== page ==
Planning a New Garden – Size, Balance and Repetition

Size, balance and repetition

Planning a New Garden - Dierama pulcherrimum ‘Smallest in the front, tallest in the rear’ is a rule that does not necessarily apply when planting a flower bed. An evenly-graded bank of colour can be viewed with one glance as the eye, easily bored, searches for something more. The occasional tall plant placed right in the front of a border can intrigue, particularly if it is the sort of plant you can see through, like Verbena bonariensis growing to a height of 1.5m (5ft), or fennel (Foeniculum vulgare).

It is often said that people are sometimes frightened of plants bigger than themselves, and this is understandable, but large perennials should not be avoided, even in the smallest garden. The new dimension of their extra height and the striking contrast they make with surrounding plants lifts the garden out of the mundane. And some plants simply demand a solitary position in the front of a bed, such as Stipa gigantea or angel’s fishing rod (Dierama pulcherrimum), so as properly to display their graceful, arching wands.

Balancing plants

Imagine a satisfying garden picture made up as follows: the highlights of each season take up the centre stage, with a supporting cast of easy plants that can be tucked in around them, and all these plants are chosen because they are happy in your soil and conditions. Then, for the icing on the cake, there is an occasional rare or special plant that needs a little fussing over to thrive.

In the garden, just like anywhere else, the class system reigns. Some plants will only do well in first-class positions — the best soil they could ever wish for, the sunniest, or shadiest, spot, and so on. Every little whim must be attended to, whether it be dressings of fertilizer or manure, or regular spraying against any insect that would presume to attack. (And furthermore you may have to be ever-ready with stakes, string and secateurs.) Other plants, by no means less beautiful but nothing like so particular, will put up with being put in any old corner, such as Viola labradorica purpurea, Euphorbia robbiae, Erigeron karvinskianus, Geranium endressii, moved when they are just about to flower and occasionally trodden on as well, such as chamomile (Chamaemelum nobile) or thyme. So when you see some enticing new plant, make sure you can offer it the position it deserves.

Balance is the essence of planning your flower beds: however vibrant with colour they are, if they only consist of a mass of bloom, with no background planting and foliage, no soothing patches of plain green leaves, the effect will be rather hectic. A good mixed border consists of one or two trees of character, a background of evergreen shrubs for structure, some flowering shrubs, herbaceous perennials, bulbs and ground-covering plants. Annuals and tender plants grown from cuttings each year complete the scene. While there is nothing to compare with traditional herbaceous borders on the grand scale, they do need a proper setting — walls of mellow brick, hedges of ancient yew or immaculate beech; also, to give of their best, they need to he of a decent width in the first place, ideally 3m (10ft) or more. In a small garden, often seen from the house, they can look like a large expanse of bare soil for months.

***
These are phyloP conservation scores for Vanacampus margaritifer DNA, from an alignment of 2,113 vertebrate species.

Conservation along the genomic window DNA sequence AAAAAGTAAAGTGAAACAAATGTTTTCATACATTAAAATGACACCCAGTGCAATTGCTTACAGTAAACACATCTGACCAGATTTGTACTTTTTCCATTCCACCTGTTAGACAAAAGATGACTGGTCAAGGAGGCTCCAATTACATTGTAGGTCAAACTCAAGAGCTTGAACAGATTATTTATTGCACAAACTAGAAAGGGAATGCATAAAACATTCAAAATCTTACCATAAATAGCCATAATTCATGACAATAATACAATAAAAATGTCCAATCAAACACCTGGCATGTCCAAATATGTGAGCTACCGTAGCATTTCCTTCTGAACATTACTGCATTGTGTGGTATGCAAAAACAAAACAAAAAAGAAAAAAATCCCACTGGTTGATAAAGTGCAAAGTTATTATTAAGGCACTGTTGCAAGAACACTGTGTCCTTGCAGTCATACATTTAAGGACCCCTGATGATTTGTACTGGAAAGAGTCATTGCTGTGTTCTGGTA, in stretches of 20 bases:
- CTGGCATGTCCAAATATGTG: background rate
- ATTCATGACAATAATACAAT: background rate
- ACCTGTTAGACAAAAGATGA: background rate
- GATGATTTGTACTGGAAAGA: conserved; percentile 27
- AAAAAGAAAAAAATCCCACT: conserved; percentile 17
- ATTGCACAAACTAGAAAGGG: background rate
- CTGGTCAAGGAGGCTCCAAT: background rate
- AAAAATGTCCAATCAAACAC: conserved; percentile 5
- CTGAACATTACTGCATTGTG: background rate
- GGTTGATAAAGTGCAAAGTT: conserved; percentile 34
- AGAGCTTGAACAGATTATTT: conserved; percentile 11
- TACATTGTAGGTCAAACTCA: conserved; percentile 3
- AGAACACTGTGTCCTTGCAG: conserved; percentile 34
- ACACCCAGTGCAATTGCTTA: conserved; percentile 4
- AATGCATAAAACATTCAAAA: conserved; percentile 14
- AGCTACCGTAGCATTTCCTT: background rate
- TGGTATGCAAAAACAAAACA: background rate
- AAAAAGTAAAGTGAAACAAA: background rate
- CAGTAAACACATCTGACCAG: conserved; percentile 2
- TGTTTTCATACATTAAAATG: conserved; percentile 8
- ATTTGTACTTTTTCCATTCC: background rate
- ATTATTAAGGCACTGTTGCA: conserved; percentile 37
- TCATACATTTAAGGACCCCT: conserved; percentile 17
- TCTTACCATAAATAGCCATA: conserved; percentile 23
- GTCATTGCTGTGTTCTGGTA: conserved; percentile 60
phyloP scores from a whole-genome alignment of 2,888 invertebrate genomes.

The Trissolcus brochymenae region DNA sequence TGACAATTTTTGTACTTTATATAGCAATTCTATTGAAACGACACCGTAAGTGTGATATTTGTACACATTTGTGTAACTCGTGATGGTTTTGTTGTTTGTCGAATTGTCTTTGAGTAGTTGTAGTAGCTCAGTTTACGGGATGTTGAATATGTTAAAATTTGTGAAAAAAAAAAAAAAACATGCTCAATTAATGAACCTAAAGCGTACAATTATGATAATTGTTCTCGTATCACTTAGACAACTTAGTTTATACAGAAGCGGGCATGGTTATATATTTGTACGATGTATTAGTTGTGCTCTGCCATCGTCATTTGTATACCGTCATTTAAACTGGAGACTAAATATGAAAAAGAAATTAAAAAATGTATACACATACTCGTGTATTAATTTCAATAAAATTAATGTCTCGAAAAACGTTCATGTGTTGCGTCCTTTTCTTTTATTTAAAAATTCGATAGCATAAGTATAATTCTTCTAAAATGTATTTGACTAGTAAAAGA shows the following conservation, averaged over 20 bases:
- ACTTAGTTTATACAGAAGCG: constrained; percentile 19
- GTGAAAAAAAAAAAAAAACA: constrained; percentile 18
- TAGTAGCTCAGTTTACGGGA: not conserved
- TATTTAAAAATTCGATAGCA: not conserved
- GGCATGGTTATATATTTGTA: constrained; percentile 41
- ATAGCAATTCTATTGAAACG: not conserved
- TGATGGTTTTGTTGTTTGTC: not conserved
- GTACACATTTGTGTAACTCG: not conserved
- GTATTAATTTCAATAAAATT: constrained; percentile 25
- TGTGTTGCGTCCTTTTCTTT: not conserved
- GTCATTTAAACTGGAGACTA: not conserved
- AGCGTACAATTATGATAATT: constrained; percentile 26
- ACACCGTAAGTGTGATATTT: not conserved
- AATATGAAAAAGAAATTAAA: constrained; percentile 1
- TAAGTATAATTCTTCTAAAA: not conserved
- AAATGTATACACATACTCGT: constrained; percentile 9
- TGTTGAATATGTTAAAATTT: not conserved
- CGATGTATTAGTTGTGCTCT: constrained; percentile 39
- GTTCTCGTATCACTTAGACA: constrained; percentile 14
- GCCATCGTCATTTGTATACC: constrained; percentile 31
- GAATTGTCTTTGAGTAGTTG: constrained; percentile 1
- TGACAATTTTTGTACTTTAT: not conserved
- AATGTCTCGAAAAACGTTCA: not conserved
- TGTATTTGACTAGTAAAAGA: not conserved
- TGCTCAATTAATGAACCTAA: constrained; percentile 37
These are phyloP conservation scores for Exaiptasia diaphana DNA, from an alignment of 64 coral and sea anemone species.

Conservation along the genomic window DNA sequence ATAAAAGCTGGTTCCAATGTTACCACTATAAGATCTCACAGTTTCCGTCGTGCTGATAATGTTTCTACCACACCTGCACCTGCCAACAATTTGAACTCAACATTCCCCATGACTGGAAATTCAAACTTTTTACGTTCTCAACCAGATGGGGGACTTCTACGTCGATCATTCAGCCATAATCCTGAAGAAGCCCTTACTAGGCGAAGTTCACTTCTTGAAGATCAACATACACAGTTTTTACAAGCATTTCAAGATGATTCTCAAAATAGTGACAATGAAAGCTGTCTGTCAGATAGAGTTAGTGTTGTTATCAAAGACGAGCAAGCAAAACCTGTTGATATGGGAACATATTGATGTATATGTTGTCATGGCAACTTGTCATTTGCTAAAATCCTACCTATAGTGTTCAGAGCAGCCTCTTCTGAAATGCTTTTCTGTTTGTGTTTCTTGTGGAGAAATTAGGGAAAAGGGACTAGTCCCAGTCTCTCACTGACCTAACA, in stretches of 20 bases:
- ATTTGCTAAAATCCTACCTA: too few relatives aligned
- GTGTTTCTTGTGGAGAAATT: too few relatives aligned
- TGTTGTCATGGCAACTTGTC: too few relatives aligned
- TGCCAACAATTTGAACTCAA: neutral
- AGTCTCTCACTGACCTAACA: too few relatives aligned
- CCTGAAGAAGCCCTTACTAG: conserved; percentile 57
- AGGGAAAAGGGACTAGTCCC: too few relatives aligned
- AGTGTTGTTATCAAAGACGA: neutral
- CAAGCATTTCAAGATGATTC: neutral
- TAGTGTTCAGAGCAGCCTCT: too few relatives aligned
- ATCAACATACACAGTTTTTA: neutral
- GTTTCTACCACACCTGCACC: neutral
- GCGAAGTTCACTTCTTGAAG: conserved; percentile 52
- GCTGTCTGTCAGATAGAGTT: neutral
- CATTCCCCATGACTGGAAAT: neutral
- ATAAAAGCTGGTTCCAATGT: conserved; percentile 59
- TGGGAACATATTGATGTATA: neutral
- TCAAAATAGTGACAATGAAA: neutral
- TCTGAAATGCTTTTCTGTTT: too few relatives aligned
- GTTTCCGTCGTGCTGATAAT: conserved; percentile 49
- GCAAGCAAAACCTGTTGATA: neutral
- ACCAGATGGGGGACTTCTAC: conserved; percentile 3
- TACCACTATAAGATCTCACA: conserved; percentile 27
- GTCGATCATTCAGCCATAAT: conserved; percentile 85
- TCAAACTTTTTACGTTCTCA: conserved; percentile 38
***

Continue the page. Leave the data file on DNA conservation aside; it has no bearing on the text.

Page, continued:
One of the enjoyable headaches of gardening is that however perfect a balance you achieve one year, you may be sure that by the next all will have changed: it is not like furnishing a room, when you can be quite confident that it will remain the same. In the garden the best-laid plans go awry: to redress the ever-changing shift in balance of colour and size, and to prevent the overbearing behaviour of one plant at the expense of another, vigilance is required.

Repetition of plants for impact

Most of us yearn to grow a little bit of this and that and quite a lot of the other, and irresistible new plants present themselves all the time. To begin with you will probably only have plants in ones and twos and dot them around an empty bed, giving it a busy, unco-ordinated look. The simple trick of repeating the same plant several times down the length of the bed should simplify and soothe the overall effect. Purple sage (Salvia officinalis ‘Purpurascens’), blue rue (Ruta graveolens ‘Jackman’s Blue’), Artemisia and dwarf red berberis (Berberis thunbergii ‘Atropurpurea Nana’) are suggestions for the front of a sunny bed. To add continuity to a shady bed, try Hosta (provided you use the same cultivar throughout) or, for a more formal bed, clipped box balls. As soon as your new herbaceous plants start to fatten up, divide everything that it is possible to divide, spreading out the pieces into drifts and groups, and the border will soon start to look more established.

When you are planning double borders, and want to form a repetitive pattern, stagger the plants down the length of each bed, rather than placing them exactly opposite one another. And, unless you are planning a very formal design (using something like box balls – Buxus sempervirens), do not place the plants exactly equidistant from one another.

27. December 2010 by admin
Categories: Planning and Design | Tags: | Comments Off on Planning a New Garden – Size, Balance and Repetition

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